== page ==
Consider the equation below. f(x) = 3 cos^2x − 6 sin x, 0 ≤ x ≤ 2π (a) Find the interval on which f is increasing. (Enter your answer in interval notation.) b)Find the interval on which f is decreasing. (Enter your answer in interval notation.) c)(b) Find the local minimum and maximum values of f. d)(c) Find the inflection points. e)Find the interval on which f is concave up. (Enter your answer in interval notation.) f)Find the interval on which f is concave down. (Enter your answer in interval notation.) Please help me work this out!

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Consider the equation below. f(x) = 3 cos^2x − 6 sin x, 0 ≤ x ≤ 2π (a) Find the interval on which f is increasing. (Enter your answer in interval notation.) b)Find the interval on which f is decreasing. (Enter your answer in interval notation.) c)(b) Find the local minimum and maximum values of f. d)(c) Find the inflection points. e)Find the interval on which f is concave up. (Enter your answer in interval notation.) f)Find the interval on which f is concave down. (Enter your answer in interval notation.) Please help me work this out!

Mathematics
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\[f(x)=3\cos^2(x)-6\sin(x)\] right?
yes
did you take the derivative as a first step?

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and if so, what did you get?
-6cos(x)sin(x)-6cos(x)
that looks good i guess the next step is to factor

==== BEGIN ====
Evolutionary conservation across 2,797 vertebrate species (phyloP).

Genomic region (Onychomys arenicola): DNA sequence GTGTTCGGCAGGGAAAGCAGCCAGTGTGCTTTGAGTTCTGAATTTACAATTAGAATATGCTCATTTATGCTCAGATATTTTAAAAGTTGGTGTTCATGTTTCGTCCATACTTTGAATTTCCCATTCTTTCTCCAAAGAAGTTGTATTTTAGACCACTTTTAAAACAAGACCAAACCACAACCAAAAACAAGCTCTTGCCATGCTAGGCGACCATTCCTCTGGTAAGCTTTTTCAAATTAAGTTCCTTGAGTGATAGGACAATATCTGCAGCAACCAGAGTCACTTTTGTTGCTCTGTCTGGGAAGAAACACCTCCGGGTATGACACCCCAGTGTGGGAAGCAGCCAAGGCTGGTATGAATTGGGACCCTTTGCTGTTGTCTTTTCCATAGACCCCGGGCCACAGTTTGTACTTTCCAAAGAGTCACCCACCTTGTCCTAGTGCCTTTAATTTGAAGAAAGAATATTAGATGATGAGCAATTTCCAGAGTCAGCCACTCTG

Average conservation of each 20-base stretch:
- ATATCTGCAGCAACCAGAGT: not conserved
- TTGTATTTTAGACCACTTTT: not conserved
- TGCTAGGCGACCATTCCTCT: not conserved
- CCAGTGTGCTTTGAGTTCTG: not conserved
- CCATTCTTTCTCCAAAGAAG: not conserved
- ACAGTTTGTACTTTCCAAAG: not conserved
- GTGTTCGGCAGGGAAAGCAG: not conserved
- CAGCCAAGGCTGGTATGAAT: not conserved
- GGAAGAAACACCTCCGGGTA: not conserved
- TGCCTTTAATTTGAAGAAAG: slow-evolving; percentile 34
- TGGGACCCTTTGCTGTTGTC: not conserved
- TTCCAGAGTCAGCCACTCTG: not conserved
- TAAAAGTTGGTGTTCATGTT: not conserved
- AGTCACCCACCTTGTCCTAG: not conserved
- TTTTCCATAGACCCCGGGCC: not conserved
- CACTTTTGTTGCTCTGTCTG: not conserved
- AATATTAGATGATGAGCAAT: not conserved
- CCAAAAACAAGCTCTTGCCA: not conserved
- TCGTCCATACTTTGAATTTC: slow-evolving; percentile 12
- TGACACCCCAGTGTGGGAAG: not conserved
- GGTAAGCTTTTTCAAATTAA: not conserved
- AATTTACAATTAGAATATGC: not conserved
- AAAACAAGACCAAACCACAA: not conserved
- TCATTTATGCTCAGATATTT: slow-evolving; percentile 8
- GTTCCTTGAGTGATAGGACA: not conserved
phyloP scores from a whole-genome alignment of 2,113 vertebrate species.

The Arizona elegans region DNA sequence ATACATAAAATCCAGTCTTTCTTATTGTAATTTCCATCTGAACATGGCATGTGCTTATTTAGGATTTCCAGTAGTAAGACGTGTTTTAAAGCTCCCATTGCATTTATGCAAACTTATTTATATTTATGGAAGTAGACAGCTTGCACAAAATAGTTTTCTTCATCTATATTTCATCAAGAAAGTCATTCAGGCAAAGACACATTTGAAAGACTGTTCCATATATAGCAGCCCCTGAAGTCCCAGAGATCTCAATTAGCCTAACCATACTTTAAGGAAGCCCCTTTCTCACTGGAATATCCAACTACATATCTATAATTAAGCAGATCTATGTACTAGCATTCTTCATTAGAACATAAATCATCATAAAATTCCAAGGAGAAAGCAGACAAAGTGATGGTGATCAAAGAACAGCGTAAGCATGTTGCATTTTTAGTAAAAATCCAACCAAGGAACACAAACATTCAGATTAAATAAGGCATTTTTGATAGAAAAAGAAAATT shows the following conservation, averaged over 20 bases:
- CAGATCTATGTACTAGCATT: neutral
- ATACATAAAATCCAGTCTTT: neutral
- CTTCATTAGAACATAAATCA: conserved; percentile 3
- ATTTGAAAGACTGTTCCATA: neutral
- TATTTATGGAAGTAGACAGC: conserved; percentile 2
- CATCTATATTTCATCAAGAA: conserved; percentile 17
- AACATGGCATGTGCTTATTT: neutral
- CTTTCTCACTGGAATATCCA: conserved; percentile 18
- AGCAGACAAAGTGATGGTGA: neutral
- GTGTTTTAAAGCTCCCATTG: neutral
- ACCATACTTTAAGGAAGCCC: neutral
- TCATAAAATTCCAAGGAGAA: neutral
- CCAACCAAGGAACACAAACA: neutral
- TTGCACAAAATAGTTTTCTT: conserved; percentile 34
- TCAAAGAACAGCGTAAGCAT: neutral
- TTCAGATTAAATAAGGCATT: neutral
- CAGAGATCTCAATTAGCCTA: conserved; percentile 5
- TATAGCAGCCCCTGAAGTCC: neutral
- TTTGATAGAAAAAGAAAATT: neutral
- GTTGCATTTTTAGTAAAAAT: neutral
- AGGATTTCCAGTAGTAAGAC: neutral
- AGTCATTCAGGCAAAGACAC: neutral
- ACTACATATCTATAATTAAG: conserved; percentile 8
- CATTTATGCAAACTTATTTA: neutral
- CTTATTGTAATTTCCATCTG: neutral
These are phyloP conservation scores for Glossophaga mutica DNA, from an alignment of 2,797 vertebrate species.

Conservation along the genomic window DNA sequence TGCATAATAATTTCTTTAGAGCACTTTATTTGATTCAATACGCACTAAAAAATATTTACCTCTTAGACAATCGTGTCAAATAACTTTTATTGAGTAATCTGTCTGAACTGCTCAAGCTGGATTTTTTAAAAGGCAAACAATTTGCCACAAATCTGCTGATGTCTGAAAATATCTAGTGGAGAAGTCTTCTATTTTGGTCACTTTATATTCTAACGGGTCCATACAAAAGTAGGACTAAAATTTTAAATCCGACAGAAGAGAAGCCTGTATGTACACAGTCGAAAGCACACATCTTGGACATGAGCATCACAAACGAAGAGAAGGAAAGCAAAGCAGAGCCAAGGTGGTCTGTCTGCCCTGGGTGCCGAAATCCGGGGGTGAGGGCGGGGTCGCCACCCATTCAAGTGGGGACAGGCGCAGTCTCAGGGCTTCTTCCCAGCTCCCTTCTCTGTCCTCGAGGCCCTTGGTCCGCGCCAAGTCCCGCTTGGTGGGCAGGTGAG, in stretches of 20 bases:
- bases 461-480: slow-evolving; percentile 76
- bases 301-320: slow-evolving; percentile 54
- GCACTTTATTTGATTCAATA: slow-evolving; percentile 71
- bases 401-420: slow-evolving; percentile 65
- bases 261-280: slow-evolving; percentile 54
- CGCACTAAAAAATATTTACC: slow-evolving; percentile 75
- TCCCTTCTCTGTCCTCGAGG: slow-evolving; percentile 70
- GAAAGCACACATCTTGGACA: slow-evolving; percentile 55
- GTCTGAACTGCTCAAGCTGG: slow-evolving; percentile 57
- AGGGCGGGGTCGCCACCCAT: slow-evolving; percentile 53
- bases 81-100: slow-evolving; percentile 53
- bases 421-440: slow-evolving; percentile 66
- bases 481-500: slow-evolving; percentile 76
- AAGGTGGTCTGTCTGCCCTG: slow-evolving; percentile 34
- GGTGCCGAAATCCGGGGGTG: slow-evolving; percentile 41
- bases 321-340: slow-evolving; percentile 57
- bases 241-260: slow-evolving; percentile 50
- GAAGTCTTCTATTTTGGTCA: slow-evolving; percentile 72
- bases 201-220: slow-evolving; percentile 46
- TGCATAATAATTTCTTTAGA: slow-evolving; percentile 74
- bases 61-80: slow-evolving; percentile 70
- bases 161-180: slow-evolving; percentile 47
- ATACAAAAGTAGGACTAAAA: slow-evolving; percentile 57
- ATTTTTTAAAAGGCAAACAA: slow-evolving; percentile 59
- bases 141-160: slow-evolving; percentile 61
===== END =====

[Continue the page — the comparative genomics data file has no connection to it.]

you got that?
once you factor out the \(-6\cos(x)\) it is going to be real easy to see where the derivative is positive and negative
-6cos(x)(sin(x)+1)?
yeah and forturnately for you, since \(\sin(x)\geq -1\) always, you know \(\sin(x)+1\geq 0\) so you can ignore that part when you check tor the sign of the derivative
in other words, the sign of the derivative is completely dependent on the sign of \(-6\cos(x)\)
you got that?
no, im confused as to what my answer would be
ok lets go slow
it is clear that in order to find the interval over which the function is increasing (decreasing) your only job is to find the interval over which the derivative is positive (negative) yes?
yes
ok and your derivative isi \[-6\cos(x)\left(\sin(x)+1\right)\]
so the question is, over what interval is the derivative positive
so i would have to graph it to see it clearly right?
you have two factors \[-6\cos(x)\] and \[\sin(x)+1\] no you do not have to graph it
is it clear that \[\sin(x)+1\geq 0\] for any value of \(x\)?
yes
that means when you are trying to find if the derivative is positive or negative, you can ignore that factor entirely (because it is never negative) and concentrate only on \(-6\cos(x)\)
do you know over what intervals between \(0\) and \(2\pi\) that cosine is positive?
i cant remember
then i guess i have to tell you
it is positive on \((0,\frac{\pi}{2})\) that is on the right sides of the unit circle
negative on \((\frac{\pi}{2},\frac{3\pi}{2})\) that is the left side
and positive again on \((\frac{3\pi}{2},2\pi)\)
since your cosine has a \(-6\) in front of it, it will be negative where cosine is positive, and vice versa
okay so for a) it would be pi/2,3pi/2 ?
increasing on that interval, yes
and of course decreasing on the remaining intervals
to find the max and min i would plug in to the equation pi/2 and then 3pi/2?
yes
in to the original function of course, not the derivative
got 6 and -6
looks good
thank you so much!
yw

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